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Old 9th March 2010, 05:45 AM   #118 (permalink)
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DA - I whole-heartedly agree with you right down the line. In fact I think that was the point the band Rush was trying to make in their song of the same title. I'm not too sure I agree with the way you used the word 'anathema', because of it's utterly evil implications.
Really? *quickly Googles 'anathema' so as not to display his ignorance of multi-syllable words* Ah... yes, well, er.. I suppose that might not have been the best choice of words. Funny, though, I could've sworn I have heard it being used in a similar context. I think I shall make this one of the ultra-rare occasions I use my Get-Out-of-Jail-Free "English is not my first language"-card. *wondering if it worked*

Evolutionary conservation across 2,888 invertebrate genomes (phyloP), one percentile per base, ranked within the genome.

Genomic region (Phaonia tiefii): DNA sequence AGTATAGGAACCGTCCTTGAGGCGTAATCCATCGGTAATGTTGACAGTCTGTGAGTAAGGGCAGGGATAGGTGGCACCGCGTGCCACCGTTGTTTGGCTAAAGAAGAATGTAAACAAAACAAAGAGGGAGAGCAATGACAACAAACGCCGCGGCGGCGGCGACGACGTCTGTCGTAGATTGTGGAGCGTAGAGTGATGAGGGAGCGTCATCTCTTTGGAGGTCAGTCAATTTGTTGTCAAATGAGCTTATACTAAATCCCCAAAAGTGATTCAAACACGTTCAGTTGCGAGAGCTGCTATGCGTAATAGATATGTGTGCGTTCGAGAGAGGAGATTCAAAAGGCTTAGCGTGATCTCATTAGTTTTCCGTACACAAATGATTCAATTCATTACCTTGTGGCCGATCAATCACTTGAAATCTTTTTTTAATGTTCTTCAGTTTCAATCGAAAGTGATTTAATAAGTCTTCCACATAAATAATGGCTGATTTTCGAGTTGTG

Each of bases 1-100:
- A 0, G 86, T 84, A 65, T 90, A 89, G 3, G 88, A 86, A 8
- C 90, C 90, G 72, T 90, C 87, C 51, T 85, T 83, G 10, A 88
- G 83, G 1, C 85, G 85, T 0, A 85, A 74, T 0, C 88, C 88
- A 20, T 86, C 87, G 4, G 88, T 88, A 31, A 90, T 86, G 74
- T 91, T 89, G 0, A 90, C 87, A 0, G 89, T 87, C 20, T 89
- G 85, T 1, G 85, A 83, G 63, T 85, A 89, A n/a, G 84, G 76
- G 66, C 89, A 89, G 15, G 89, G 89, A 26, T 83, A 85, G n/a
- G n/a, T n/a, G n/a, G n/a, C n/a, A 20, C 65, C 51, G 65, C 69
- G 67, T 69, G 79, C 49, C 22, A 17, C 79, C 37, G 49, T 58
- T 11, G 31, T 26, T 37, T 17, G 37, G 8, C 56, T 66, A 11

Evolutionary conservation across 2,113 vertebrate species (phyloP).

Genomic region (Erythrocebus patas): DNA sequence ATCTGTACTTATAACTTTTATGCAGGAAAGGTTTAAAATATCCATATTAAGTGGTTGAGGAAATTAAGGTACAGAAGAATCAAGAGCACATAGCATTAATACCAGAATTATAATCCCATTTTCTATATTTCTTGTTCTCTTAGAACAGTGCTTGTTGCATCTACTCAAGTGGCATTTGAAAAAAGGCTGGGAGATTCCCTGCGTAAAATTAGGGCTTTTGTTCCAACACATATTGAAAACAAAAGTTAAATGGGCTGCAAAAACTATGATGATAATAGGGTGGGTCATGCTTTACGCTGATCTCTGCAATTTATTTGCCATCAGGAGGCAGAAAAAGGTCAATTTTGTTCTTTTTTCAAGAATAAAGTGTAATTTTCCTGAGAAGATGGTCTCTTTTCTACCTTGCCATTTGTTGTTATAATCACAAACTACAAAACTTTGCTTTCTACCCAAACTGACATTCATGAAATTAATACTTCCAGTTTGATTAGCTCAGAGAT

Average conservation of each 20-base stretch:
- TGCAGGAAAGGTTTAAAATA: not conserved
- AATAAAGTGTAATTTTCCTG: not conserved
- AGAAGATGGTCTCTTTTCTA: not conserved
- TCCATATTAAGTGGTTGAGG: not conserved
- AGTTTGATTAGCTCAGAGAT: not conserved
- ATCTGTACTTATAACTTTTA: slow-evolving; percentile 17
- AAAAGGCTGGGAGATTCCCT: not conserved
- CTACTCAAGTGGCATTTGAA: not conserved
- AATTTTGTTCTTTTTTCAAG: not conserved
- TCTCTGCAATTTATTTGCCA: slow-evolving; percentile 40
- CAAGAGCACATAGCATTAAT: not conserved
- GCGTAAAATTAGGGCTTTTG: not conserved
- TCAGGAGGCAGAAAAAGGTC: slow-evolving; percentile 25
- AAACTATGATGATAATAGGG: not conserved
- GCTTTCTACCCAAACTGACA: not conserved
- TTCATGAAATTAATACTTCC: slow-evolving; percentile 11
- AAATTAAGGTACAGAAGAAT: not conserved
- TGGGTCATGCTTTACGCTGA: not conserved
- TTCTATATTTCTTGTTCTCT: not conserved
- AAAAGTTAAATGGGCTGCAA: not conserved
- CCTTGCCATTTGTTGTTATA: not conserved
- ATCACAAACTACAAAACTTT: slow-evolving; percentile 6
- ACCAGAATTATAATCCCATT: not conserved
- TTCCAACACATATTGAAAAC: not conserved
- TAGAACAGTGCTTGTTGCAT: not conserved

Quote:
They happen with such ease and speed that we seldom think "I'm moving my leg." Yet they are an underlying requirement of anyone wishing to move their leg, so technically those "automatic" thoughts are still part of the equation that makes up the concept of free will.

*applauds*
I quite agree, of course.
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Old 9th March 2010, 08:11 AM   #119 (permalink)
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Re: Does free will exist?

For those who think we have free will, would you agree that free will is only going to be exercised in ways that don't go against the personality? For example, though there is nothing physically stopping me doing so, I couldn't exercise my will to torture a kitten, at least not in my current state of mental health. (I think Inter made a similar point earlier.)

But where does this personality come from? It is a combination of genetics and experience, the same combination that I've argued governs our behaviour at a very detailed level. So unless you argue that personality doesn't determine behaviour at all, you have to find some level of detail at which free will comes into play, otherwise you'll go all the way down to determinism.